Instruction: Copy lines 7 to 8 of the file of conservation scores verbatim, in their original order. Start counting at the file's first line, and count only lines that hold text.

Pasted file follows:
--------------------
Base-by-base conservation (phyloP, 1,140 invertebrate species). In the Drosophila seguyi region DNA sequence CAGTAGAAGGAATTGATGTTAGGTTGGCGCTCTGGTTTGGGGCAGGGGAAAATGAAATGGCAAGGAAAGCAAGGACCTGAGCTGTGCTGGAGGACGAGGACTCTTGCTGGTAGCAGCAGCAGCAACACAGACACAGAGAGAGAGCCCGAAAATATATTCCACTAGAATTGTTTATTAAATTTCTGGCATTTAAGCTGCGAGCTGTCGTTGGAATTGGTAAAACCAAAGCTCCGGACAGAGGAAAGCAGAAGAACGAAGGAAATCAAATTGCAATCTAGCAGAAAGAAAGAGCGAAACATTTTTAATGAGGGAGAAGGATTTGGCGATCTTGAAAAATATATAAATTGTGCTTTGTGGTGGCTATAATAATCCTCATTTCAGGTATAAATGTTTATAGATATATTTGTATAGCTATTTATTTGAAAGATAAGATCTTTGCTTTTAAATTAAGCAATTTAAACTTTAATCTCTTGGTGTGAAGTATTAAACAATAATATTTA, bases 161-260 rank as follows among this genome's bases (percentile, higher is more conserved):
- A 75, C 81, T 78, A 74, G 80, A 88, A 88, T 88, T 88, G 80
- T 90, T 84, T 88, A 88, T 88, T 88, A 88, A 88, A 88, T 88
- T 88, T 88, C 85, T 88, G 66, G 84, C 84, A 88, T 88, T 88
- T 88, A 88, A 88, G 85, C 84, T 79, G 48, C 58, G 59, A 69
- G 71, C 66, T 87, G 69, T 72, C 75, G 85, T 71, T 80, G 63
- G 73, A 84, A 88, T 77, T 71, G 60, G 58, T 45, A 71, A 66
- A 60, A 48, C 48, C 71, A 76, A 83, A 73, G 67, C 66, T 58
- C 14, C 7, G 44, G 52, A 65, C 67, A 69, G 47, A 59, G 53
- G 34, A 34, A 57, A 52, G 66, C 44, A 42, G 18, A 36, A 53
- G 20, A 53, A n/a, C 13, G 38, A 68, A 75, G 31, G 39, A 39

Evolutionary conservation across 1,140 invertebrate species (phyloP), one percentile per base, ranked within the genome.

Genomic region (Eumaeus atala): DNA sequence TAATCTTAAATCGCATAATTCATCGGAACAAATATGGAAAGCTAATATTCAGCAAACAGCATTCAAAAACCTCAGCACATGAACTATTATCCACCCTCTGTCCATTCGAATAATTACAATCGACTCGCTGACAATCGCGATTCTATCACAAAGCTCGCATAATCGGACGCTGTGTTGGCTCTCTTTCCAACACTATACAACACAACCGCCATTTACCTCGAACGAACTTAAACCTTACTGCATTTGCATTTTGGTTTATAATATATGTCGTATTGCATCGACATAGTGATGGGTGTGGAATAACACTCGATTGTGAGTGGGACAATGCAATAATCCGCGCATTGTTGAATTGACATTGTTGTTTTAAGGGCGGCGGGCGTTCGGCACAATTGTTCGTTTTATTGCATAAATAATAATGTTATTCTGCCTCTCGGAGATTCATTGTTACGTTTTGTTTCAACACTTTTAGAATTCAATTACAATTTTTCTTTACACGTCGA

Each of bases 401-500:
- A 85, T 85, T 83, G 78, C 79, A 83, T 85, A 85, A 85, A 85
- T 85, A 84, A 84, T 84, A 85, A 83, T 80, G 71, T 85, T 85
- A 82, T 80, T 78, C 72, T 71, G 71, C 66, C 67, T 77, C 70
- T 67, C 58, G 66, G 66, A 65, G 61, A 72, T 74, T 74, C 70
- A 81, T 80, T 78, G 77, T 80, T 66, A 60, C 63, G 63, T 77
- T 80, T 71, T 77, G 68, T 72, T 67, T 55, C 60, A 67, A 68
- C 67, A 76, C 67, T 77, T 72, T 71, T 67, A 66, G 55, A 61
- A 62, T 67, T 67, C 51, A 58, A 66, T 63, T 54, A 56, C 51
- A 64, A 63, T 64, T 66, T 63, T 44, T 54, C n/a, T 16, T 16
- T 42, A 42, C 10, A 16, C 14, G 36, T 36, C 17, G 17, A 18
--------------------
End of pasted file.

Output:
- G 73, A 84, A 88, T 77, T 71, G 60, G 58, T 45, A 71, A 66
- A 60, A 48, C 48, C 71, A 76, A 83, A 73, G 67, C 66, T 58